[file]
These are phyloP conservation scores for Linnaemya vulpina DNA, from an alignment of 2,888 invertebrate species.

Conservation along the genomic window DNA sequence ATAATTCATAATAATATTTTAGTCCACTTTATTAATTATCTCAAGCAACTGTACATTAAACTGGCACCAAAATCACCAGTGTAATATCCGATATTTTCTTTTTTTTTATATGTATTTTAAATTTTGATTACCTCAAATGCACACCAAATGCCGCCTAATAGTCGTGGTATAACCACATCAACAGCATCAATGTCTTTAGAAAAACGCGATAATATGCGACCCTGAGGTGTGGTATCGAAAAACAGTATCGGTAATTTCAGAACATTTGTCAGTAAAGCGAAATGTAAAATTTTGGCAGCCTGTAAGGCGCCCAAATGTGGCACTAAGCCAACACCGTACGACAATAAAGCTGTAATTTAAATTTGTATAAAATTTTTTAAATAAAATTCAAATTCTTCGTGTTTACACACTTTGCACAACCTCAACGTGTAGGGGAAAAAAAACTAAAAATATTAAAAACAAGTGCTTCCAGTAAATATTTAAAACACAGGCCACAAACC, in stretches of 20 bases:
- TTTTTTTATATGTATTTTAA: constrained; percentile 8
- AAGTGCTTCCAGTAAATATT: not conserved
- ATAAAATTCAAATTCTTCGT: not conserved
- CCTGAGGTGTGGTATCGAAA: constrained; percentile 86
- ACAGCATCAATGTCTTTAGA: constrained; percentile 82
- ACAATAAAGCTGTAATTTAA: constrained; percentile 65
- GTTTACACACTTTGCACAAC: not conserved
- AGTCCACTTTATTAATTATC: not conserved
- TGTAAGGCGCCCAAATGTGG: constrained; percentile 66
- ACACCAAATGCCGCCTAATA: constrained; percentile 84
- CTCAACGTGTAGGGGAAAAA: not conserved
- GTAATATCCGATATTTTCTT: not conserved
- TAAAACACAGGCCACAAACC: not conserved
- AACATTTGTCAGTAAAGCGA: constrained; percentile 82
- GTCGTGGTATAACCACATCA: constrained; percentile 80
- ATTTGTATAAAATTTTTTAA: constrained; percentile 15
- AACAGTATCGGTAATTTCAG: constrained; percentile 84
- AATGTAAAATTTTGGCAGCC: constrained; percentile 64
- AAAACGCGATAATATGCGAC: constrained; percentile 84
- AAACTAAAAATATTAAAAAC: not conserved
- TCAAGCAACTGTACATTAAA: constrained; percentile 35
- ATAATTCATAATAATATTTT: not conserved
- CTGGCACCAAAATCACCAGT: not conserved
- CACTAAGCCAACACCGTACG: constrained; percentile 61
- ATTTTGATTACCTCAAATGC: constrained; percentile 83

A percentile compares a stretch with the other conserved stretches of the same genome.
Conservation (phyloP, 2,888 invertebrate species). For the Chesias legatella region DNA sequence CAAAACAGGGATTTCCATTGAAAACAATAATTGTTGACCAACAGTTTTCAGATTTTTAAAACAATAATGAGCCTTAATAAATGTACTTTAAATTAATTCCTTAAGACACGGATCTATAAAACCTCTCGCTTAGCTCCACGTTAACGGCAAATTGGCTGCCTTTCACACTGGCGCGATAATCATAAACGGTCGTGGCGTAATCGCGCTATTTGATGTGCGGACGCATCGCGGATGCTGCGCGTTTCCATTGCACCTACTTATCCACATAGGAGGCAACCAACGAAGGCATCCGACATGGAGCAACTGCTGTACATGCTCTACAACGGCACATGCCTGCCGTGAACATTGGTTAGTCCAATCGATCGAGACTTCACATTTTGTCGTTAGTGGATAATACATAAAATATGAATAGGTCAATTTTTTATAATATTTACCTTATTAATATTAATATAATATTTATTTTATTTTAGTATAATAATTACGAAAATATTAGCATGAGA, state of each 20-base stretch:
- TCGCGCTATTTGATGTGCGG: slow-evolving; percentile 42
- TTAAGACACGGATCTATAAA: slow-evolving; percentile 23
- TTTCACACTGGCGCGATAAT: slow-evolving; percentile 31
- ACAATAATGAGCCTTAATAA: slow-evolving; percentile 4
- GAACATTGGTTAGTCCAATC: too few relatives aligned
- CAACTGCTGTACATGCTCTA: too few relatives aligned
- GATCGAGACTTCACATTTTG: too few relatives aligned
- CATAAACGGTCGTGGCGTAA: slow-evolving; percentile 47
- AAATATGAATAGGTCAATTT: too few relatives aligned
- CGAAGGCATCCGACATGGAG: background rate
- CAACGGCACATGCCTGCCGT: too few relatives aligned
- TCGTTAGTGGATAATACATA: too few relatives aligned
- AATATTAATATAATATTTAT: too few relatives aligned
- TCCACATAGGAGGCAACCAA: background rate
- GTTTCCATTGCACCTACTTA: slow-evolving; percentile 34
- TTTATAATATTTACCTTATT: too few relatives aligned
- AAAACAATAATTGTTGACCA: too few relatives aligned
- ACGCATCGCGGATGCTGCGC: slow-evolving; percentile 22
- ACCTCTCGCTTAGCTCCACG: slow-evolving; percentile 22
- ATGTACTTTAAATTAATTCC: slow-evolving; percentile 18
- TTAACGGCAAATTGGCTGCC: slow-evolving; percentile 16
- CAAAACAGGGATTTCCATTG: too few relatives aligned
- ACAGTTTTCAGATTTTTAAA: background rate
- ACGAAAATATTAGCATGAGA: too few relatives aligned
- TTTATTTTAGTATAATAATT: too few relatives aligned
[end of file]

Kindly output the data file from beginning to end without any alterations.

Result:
These are phyloP conservation scores for Linnaemya vulpina DNA, from an alignment of 2,888 invertebrate species.

Conservation along the genomic window DNA sequence ATAATTCATAATAATATTTTAGTCCACTTTATTAATTATCTCAAGCAACTGTACATTAAACTGGCACCAAAATCACCAGTGTAATATCCGATATTTTCTTTTTTTTTATATGTATTTTAAATTTTGATTACCTCAAATGCACACCAAATGCCGCCTAATAGTCGTGGTATAACCACATCAACAGCATCAATGTCTTTAGAAAAACGCGATAATATGCGACCCTGAGGTGTGGTATCGAAAAACAGTATCGGTAATTTCAGAACATTTGTCAGTAAAGCGAAATGTAAAATTTTGGCAGCCTGTAAGGCGCCCAAATGTGGCACTAAGCCAACACCGTACGACAATAAAGCTGTAATTTAAATTTGTATAAAATTTTTTAAATAAAATTCAAATTCTTCGTGTTTACACACTTTGCACAACCTCAACGTGTAGGGGAAAAAAAACTAAAAATATTAAAAACAAGTGCTTCCAGTAAATATTTAAAACACAGGCCACAAACC, in stretches of 20 bases:
- TTTTTTTATATGTATTTTAA: constrained; percentile 8
- AAGTGCTTCCAGTAAATATT: not conserved
- ATAAAATTCAAATTCTTCGT: not conserved
- CCTGAGGTGTGGTATCGAAA: constrained; percentile 86
- ACAGCATCAATGTCTTTAGA: constrained; percentile 82
- ACAATAAAGCTGTAATTTAA: constrained; percentile 65
- GTTTACACACTTTGCACAAC: not conserved
- AGTCCACTTTATTAATTATC: not conserved
- TGTAAGGCGCCCAAATGTGG: constrained; percentile 66
- ACACCAAATGCCGCCTAATA: constrained; percentile 84
- CTCAACGTGTAGGGGAAAAA: not conserved
- GTAATATCCGATATTTTCTT: not conserved
- TAAAACACAGGCCACAAACC: not conserved
- AACATTTGTCAGTAAAGCGA: constrained; percentile 82
- GTCGTGGTATAACCACATCA: constrained; percentile 80
- ATTTGTATAAAATTTTTTAA: constrained; percentile 15
- AACAGTATCGGTAATTTCAG: constrained; percentile 84
- AATGTAAAATTTTGGCAGCC: constrained; percentile 64
- AAAACGCGATAATATGCGAC: constrained; percentile 84
- AAACTAAAAATATTAAAAAC: not conserved
- TCAAGCAACTGTACATTAAA: constrained; percentile 35
- ATAATTCATAATAATATTTT: not conserved
- CTGGCACCAAAATCACCAGT: not conserved
- CACTAAGCCAACACCGTACG: constrained; percentile 61
- ATTTTGATTACCTCAAATGC: constrained; percentile 83

A percentile compares a stretch with the other conserved stretches of the same genome.
Conservation (phyloP, 2,888 invertebrate species). For the Chesias legatella region DNA sequence CAAAACAGGGATTTCCATTGAAAACAATAATTGTTGACCAACAGTTTTCAGATTTTTAAAACAATAATGAGCCTTAATAAATGTACTTTAAATTAATTCCTTAAGACACGGATCTATAAAACCTCTCGCTTAGCTCCACGTTAACGGCAAATTGGCTGCCTTTCACACTGGCGCGATAATCATAAACGGTCGTGGCGTAATCGCGCTATTTGATGTGCGGACGCATCGCGGATGCTGCGCGTTTCCATTGCACCTACTTATCCACATAGGAGGCAACCAACGAAGGCATCCGACATGGAGCAACTGCTGTACATGCTCTACAACGGCACATGCCTGCCGTGAACATTGGTTAGTCCAATCGATCGAGACTTCACATTTTGTCGTTAGTGGATAATACATAAAATATGAATAGGTCAATTTTTTATAATATTTACCTTATTAATATTAATATAATATTTATTTTATTTTAGTATAATAATTACGAAAATATTAGCATGAGA, state of each 20-base stretch:
- TCGCGCTATTTGATGTGCGG: slow-evolving; percentile 42
- TTAAGACACGGATCTATAAA: slow-evolving; percentile 23
- TTTCACACTGGCGCGATAAT: slow-evolving; percentile 31
- ACAATAATGAGCCTTAATAA: slow-evolving; percentile 4
- GAACATTGGTTAGTCCAATC: too few relatives aligned
- CAACTGCTGTACATGCTCTA: too few relatives aligned
- GATCGAGACTTCACATTTTG: too few relatives aligned
- CATAAACGGTCGTGGCGTAA: slow-evolving; percentile 47
- AAATATGAATAGGTCAATTT: too few relatives aligned
- CGAAGGCATCCGACATGGAG: background rate
- CAACGGCACATGCCTGCCGT: too few relatives aligned
- TCGTTAGTGGATAATACATA: too few relatives aligned
- AATATTAATATAATATTTAT: too few relatives aligned
- TCCACATAGGAGGCAACCAA: background rate
- GTTTCCATTGCACCTACTTA: slow-evolving; percentile 34
- TTTATAATATTTACCTTATT: too few relatives aligned
- AAAACAATAATTGTTGACCA: too few relatives aligned
- ACGCATCGCGGATGCTGCGC: slow-evolving; percentile 22
- ACCTCTCGCTTAGCTCCACG: slow-evolving; percentile 22
- ATGTACTTTAAATTAATTCC: slow-evolving; percentile 18
- TTAACGGCAAATTGGCTGCC: slow-evolving; percentile 16
- CAAAACAGGGATTTCCATTG: too few relatives aligned
- ACAGTTTTCAGATTTTTAAA: background rate
- ACGAAAATATTAGCATGAGA: too few relatives aligned
- TTTATTTTAGTATAATAATT: too few relatives aligned